In 1966, Sir Chay Blyth rowed across the North Atlantic with John Ridgway from Cape Cod on the North American coastline to Ireland. Their epic journey took place in a 20 ft. open dory named “English Rose III” and during their 92-day passage they faced hurricanes, 50 ft. waves and a near starvation diet. Their voyage was a challenge, a test of strength and endurance and an opportunity that just had to be taken up. This trip laid the foundation for the TALISKER Whisky Atlantic Challenge.
The premier event in ocean rowing – a challenge that will take you more than 2,600 nautical miles west from San Sebastian in La Gomera (28°N 18°W) to Nelson’s Dockyard, English Harbour, Antigua (17°N 61°W).
Safety is paramount to the ongoing success of ocean rowing races. Atlantic Campaigns SL provide on-water support coverage and 24 hr. safety support over the duration of the race. Since the first Atlantic rowing race, the world has taken notice of this extreme sporting activity. The race is unique and attracts individuals from all backgrounds, from Olympic athletes to the everyday person off the street.
The race structure brings together an environment where teams from across the globe gather in the race village San Sebastian in La Gomera, Spain. The atmosphere is electric as people help each other prepare for the challenge of the mighty Atlantic Ocean. All with the same objective – to take on the unique experience of crossing an ocean in a rowing boat. The party atmosphere creates strong friendships and competitiveness gives way to camaraderie that will continue throughout the event.
But then down to the serious business of rowing an ocean. From the sunsets and sunrises, to the wildlife that will be encountered first hand – the race offers different experiences to all those involved. There is a constant battle of sleep deprivation, salt sores and the physical extremes that the row will inflict. Once the safe haven and party atmosphere of port is left behind, you are left with your own thoughts, an expanse of ocean and the job of getting the boat safely to the other side. It’s now your world. A basic existence, leaving behind the memories and smells of land, and dealing with the emotions of leaving loved ones behind. The focus changes to your teammates, watch systems and knowing everything there is to know about your rowing boat.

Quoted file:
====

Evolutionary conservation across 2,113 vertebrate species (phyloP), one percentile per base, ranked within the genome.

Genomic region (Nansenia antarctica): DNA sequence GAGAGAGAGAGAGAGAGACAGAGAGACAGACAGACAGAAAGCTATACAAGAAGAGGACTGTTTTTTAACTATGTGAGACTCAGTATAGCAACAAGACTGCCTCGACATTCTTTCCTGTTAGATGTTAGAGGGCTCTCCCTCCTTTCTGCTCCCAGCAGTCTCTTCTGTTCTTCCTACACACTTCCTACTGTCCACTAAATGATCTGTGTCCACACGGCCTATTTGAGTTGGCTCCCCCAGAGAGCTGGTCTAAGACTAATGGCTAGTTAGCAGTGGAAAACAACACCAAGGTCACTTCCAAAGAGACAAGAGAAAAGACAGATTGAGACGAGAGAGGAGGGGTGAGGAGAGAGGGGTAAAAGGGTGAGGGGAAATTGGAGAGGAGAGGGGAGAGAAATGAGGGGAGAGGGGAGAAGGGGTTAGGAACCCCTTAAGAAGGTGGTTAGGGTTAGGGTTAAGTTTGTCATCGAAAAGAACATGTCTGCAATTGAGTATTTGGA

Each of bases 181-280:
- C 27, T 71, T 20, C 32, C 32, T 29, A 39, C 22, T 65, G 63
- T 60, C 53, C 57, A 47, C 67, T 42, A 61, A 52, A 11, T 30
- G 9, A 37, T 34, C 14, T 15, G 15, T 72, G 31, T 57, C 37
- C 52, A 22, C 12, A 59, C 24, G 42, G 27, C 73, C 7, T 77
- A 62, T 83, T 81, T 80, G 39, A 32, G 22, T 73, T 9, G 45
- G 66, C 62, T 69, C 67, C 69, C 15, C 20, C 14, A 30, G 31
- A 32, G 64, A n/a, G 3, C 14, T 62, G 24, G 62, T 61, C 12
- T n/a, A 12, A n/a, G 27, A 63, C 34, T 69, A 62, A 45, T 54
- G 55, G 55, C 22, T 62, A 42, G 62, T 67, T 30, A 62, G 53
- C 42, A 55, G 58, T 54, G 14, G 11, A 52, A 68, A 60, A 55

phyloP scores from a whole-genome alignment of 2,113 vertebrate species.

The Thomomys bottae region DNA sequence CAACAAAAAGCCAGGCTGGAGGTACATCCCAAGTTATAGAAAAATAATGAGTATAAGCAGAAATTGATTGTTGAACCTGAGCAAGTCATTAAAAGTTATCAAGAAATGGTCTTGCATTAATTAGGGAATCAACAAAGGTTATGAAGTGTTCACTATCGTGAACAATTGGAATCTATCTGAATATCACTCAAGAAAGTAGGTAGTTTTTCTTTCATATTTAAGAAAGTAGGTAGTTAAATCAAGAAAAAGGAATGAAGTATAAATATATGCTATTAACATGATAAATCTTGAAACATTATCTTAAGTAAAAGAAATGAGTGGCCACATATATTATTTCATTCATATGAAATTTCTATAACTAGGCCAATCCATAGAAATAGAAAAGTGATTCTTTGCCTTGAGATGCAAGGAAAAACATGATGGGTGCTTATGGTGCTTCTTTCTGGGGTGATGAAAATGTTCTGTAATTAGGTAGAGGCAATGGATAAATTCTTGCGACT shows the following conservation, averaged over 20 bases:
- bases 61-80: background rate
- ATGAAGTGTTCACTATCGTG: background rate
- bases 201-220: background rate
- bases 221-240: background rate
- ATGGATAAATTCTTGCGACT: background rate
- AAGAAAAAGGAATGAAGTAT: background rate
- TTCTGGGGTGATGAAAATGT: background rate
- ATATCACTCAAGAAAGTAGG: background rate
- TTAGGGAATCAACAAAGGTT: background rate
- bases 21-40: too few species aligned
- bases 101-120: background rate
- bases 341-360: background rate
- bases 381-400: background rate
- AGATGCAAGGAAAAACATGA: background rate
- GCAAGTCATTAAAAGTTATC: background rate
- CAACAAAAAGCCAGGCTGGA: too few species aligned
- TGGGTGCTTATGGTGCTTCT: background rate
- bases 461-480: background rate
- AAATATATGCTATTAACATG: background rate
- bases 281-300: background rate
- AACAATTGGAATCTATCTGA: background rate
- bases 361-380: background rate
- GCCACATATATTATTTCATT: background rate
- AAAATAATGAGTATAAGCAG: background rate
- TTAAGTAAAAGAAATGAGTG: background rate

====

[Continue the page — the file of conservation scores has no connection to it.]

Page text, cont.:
This really is a life changing experience. More people by far have climbed Everest than have successfully rower an ocean in a rowing event. You will become a member of a small community of friends that have shared the adventures of an ocean crossing. The mental and physical endurance will result in a life changing achievement and in the closing days of the challenge, the excitement of reaching Antigua will be your foremost thought with every pull of the oars.
The Atlantic Challenge – the No. 1 Ocean Endurance Challenge – is proudly supported by TALISKER whisky.
The Race Ports
Start – La Gomera, Canary Islands
La Gomera is a small rugged island, roughly circular in shape covering an area of 378 km2 and has one great claim to fame that beckons sailors to its shores. It was from the port of San Sebastian de La Gomera that Christopher Columbus set off on 6th September 1492 on his historic voyage to the New World.
San Sebastian de La Gomera is the main town in La Gomera and is situated on the south side of the island. The residents of San Sebastian de La Gomera are very supportive of the event.
Finish – English Harbour, Antigua and Barbuda
Antigua, the largest of the English-speaking Leeward Islands, is about 14 miles long and 11 miles wide, encompassing 108 square miles. Its highest point is Boggy Peak (1319 ft.), located in the southwestern corner of the island. Barbuda, a flat coral island with an area of only 68 square miles, lies approximately 30 miles due north. The nation also includes the tiny (0.6 square mile) uninhabited island of Redonda, now a nature preserve. The current population for the nation is approximately 68,000 and its capital is St. John’s on Antigua.
Temperatures generally range from the mid-seventies in the winter to the mid-eighties in the summer. Annual rainfall averages only 45 inches; making it the sunniest of the Eastern Caribbean Islands, and the northeast trade winds are nearly constant, flagging only in September.